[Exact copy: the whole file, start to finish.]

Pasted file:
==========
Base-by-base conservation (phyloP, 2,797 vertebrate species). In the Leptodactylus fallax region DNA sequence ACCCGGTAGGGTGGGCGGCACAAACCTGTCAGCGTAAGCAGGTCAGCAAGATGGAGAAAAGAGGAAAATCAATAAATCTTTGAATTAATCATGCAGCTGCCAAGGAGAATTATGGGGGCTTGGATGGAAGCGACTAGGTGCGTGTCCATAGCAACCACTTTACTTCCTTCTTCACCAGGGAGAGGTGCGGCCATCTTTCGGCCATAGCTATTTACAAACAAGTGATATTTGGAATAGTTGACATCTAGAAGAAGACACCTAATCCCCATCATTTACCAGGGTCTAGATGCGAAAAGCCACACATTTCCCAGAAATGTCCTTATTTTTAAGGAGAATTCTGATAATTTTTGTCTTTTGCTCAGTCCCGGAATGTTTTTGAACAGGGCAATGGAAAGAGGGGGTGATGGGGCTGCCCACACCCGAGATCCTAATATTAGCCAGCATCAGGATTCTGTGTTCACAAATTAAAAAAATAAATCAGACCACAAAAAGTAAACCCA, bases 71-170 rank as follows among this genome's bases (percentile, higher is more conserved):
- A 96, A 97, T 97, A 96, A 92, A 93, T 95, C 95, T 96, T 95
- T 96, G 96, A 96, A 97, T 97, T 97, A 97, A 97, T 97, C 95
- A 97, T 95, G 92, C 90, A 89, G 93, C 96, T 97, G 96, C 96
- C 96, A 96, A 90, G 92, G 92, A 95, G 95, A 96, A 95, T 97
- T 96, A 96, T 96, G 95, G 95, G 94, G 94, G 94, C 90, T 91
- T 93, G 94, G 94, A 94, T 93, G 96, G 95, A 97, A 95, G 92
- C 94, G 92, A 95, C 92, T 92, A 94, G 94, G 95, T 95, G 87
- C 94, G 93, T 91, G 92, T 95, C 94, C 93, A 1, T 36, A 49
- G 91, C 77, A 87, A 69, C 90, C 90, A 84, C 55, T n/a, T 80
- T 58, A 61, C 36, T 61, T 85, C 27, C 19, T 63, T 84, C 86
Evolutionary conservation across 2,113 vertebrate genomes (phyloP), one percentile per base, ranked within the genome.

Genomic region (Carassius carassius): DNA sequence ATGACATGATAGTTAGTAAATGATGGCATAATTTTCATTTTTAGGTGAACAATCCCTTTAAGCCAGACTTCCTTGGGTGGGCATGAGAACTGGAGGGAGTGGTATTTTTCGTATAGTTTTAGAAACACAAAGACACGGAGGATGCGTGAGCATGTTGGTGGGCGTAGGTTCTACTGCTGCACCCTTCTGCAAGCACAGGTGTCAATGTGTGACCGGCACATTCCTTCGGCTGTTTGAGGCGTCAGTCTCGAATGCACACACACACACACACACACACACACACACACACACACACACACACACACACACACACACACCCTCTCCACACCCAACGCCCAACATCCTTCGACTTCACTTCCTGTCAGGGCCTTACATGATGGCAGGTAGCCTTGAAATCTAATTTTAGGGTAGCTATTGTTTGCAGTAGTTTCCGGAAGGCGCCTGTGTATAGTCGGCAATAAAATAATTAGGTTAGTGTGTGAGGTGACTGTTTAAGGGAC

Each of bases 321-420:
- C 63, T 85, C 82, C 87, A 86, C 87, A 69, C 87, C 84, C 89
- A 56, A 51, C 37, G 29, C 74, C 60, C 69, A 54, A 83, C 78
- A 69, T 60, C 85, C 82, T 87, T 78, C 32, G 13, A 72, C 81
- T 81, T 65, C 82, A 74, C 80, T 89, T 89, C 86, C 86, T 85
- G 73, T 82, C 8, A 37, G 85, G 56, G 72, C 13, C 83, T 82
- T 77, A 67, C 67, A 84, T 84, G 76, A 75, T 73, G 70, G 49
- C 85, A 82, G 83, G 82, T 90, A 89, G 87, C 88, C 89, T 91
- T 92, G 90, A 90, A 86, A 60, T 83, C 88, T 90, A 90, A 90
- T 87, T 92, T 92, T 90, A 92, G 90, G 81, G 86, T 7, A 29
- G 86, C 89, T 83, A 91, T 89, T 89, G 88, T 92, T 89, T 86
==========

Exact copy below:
Base-by-base conservation (phyloP, 2,797 vertebrate species). In the Leptodactylus fallax region DNA sequence ACCCGGTAGGGTGGGCGGCACAAACCTGTCAGCGTAAGCAGGTCAGCAAGATGGAGAAAAGAGGAAAATCAATAAATCTTTGAATTAATCATGCAGCTGCCAAGGAGAATTATGGGGGCTTGGATGGAAGCGACTAGGTGCGTGTCCATAGCAACCACTTTACTTCCTTCTTCACCAGGGAGAGGTGCGGCCATCTTTCGGCCATAGCTATTTACAAACAAGTGATATTTGGAATAGTTGACATCTAGAAGAAGACACCTAATCCCCATCATTTACCAGGGTCTAGATGCGAAAAGCCACACATTTCCCAGAAATGTCCTTATTTTTAAGGAGAATTCTGATAATTTTTGTCTTTTGCTCAGTCCCGGAATGTTTTTGAACAGGGCAATGGAAAGAGGGGGTGATGGGGCTGCCCACACCCGAGATCCTAATATTAGCCAGCATCAGGATTCTGTGTTCACAAATTAAAAAAATAAATCAGACCACAAAAAGTAAACCCA, bases 71-170 rank as follows among this genome's bases (percentile, higher is more conserved):
- A 96, A 97, T 97, A 96, A 92, A 93, T 95, C 95, T 96, T 95
- T 96, G 96, A 96, A 97, T 97, T 97, A 97, A 97, T 97, C 95
- A 97, T 95, G 92, C 90, A 89, G 93, C 96, T 97, G 96, C 96
- C 96, A 96, A 90, G 92, G 92, A 95, G 95, A 96, A 95, T 97
- T 96, A 96, T 96, G 95, G 95, G 94, G 94, G 94, C 90, T 91
- T 93, G 94, G 94, A 94, T 93, G 96, G 95, A 97, A 95, G 92
- C 94, G 92, A 95, C 92, T 92, A 94, G 94, G 95, T 95, G 87
- C 94, G 93, T 91, G 92, T 95, C 94, C 93, A 1, T 36, A 49
- G 91, C 77, A 87, A 69, C 90, C 90, A 84, C 55, T n/a, T 80
- T 58, A 61, C 36, T 61, T 85, C 27, C 19, T 63, T 84, C 86
Evolutionary conservation across 2,113 vertebrate genomes (phyloP), one percentile per base, ranked within the genome.

Genomic region (Carassius carassius): DNA sequence ATGACATGATAGTTAGTAAATGATGGCATAATTTTCATTTTTAGGTGAACAATCCCTTTAAGCCAGACTTCCTTGGGTGGGCATGAGAACTGGAGGGAGTGGTATTTTTCGTATAGTTTTAGAAACACAAAGACACGGAGGATGCGTGAGCATGTTGGTGGGCGTAGGTTCTACTGCTGCACCCTTCTGCAAGCACAGGTGTCAATGTGTGACCGGCACATTCCTTCGGCTGTTTGAGGCGTCAGTCTCGAATGCACACACACACACACACACACACACACACACACACACACACACACACACACACACACACACACCCTCTCCACACCCAACGCCCAACATCCTTCGACTTCACTTCCTGTCAGGGCCTTACATGATGGCAGGTAGCCTTGAAATCTAATTTTAGGGTAGCTATTGTTTGCAGTAGTTTCCGGAAGGCGCCTGTGTATAGTCGGCAATAAAATAATTAGGTTAGTGTGTGAGGTGACTGTTTAAGGGAC

Each of bases 321-420:
- C 63, T 85, C 82, C 87, A 86, C 87, A 69, C 87, C 84, C 89
- A 56, A 51, C 37, G 29, C 74, C 60, C 69, A 54, A 83, C 78
- A 69, T 60, C 85, C 82, T 87, T 78, C 32, G 13, A 72, C 81
- T 81, T 65, C 82, A 74, C 80, T 89, T 89, C 86, C 86, T 85
- G 73, T 82, C 8, A 37, G 85, G 56, G 72, C 13, C 83, T 82
- T 77, A 67, C 67, A 84, T 84, G 76, A 75, T 73, G 70, G 49
- C 85, A 82, G 83, G 82, T 90, A 89, G 87, C 88, C 89, T 91
- T 92, G 90, A 90, A 86, A 60, T 83, C 88, T 90, A 90, A 90
- T 87, T 92, T 92, T 90, A 92, G 90, G 81, G 86, T 7, A 29
- G 86, C 89, T 83, A 91, T 89, T 89, G 88, T 92, T 89, T 86